This article describes and theorizes the liturgical contexts in which adolescents have Pentecostal experiences such as “speaking in tongues” and being “slain in the Spirit.” It is based on ethnographic research done at a Pentecostal church affiliated with the Church of God (Cleveland, TN). I begin by offering a snapshot of modern Pentecostalism in order to demonstrate the framework that informed the context of the current study. Then I describe six factors of the liturgy that facilitate Pentecostal experience in adolescents: the language of encounter with God, the use of music to build emotional intensity, the prominent role of the body, the participatory nature of worship, the call for salvation, and the alter call as culmination of the liturgy. My analysis reveals that adolescents are more likely to have positive experiences if they have been educated in a Christian environment, had a prayer partner, have experienced a sense of distance from God, have accepted a biblicist approach to Scripture, and have a common bodily experience. I argue that Pentecostal experiences are ultimately beneficial and that a thorough analysis of their underlying factors is essential towards the construction of healthier forms of religious experience.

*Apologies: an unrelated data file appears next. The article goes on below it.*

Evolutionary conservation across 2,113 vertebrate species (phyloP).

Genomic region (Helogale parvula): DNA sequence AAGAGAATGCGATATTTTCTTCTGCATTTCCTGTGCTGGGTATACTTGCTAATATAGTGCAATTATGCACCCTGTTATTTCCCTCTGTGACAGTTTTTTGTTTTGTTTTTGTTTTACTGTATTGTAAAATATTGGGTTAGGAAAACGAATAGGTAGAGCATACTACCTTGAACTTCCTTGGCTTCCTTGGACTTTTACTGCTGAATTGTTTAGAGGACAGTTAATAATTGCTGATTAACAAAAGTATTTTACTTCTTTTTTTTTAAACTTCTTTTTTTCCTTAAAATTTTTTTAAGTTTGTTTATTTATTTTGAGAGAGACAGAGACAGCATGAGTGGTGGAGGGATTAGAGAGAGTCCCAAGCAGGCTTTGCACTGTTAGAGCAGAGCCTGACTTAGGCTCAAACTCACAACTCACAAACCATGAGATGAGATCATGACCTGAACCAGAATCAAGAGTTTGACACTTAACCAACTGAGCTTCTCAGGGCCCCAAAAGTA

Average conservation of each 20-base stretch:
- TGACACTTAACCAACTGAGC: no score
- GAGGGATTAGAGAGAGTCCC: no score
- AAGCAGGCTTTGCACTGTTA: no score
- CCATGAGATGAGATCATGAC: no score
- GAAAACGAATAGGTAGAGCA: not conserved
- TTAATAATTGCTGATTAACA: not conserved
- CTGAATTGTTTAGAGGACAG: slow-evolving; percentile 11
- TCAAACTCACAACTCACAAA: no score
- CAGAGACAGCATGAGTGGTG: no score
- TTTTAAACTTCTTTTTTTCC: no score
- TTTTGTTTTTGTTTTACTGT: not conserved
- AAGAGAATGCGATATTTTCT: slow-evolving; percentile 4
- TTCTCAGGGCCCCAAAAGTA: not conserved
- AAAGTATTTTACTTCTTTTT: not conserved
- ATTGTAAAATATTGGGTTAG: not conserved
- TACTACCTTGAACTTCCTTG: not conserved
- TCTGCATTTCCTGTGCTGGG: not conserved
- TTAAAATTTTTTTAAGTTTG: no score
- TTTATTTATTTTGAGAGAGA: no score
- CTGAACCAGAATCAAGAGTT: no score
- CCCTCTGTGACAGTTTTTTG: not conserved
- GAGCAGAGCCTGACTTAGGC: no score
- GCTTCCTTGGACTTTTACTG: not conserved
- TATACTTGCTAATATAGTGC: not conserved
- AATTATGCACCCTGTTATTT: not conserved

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Copyright (c) 2020 Christopher D Fraley